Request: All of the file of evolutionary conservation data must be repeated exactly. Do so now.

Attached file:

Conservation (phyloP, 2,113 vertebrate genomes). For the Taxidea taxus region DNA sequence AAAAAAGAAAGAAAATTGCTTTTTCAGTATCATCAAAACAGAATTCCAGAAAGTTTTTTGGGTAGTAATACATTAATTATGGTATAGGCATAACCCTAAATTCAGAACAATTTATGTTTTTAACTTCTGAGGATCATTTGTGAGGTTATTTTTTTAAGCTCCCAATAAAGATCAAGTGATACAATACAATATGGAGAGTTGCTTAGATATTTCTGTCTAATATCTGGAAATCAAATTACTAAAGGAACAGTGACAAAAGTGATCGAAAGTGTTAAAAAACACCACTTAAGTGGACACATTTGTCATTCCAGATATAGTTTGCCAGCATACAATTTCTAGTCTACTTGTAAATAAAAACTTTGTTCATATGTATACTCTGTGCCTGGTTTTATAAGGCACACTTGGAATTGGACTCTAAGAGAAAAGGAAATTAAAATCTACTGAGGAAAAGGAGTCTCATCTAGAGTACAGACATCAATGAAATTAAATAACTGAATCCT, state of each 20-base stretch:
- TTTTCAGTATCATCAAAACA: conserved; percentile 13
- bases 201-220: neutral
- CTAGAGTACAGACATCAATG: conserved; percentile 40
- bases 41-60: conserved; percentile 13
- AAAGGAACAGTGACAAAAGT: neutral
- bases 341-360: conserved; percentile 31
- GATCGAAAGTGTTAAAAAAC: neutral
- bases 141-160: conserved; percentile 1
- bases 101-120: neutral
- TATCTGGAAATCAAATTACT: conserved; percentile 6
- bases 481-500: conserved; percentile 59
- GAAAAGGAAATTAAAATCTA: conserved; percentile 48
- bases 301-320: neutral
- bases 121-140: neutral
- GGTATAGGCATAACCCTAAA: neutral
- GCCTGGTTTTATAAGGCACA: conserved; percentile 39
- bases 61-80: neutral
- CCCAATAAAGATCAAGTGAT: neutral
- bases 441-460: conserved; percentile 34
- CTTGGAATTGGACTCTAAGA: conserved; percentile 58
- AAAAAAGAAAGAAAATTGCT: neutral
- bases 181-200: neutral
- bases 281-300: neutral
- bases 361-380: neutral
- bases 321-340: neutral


Conservation (phyloP, 2,113 vertebrate genomes). For the Taxidea taxus region DNA sequence AAAAAAGAAAGAAAATTGCTTTTTCAGTATCATCAAAACAGAATTCCAGAAAGTTTTTTGGGTAGTAATACATTAATTATGGTATAGGCATAACCCTAAATTCAGAACAATTTATGTTTTTAACTTCTGAGGATCATTTGTGAGGTTATTTTTTTAAGCTCCCAATAAAGATCAAGTGATACAATACAATATGGAGAGTTGCTTAGATATTTCTGTCTAATATCTGGAAATCAAATTACTAAAGGAACAGTGACAAAAGTGATCGAAAGTGTTAAAAAACACCACTTAAGTGGACACATTTGTCATTCCAGATATAGTTTGCCAGCATACAATTTCTAGTCTACTTGTAAATAAAAACTTTGTTCATATGTATACTCTGTGCCTGGTTTTATAAGGCACACTTGGAATTGGACTCTAAGAGAAAAGGAAATTAAAATCTACTGAGGAAAAGGAGTCTCATCTAGAGTACAGACATCAATGAAATTAAATAACTGAATCCT, state of each 20-base stretch:
- TTTTCAGTATCATCAAAACA: conserved; percentile 13
- bases 201-220: neutral
- CTAGAGTACAGACATCAATG: conserved; percentile 40
- bases 41-60: conserved; percentile 13
- AAAGGAACAGTGACAAAAGT: neutral
- bases 341-360: conserved; percentile 31
- GATCGAAAGTGTTAAAAAAC: neutral
- bases 141-160: conserved; percentile 1
- bases 101-120: neutral
- TATCTGGAAATCAAATTACT: conserved; percentile 6
- bases 481-500: conserved; percentile 59
- GAAAAGGAAATTAAAATCTA: conserved; percentile 48
- bases 301-320: neutral
- bases 121-140: neutral
- GGTATAGGCATAACCCTAAA: neutral
- GCCTGGTTTTATAAGGCACA: conserved; percentile 39
- bases 61-80: neutral
- CCCAATAAAGATCAAGTGAT: neutral
- bases 441-460: conserved; percentile 34
- CTTGGAATTGGACTCTAAGA: conserved; percentile 58
- AAAAAAGAAAGAAAATTGCT: neutral
- bases 181-200: neutral
- bases 281-300: neutral
- bases 361-380: neutral
- bases 321-340: neutral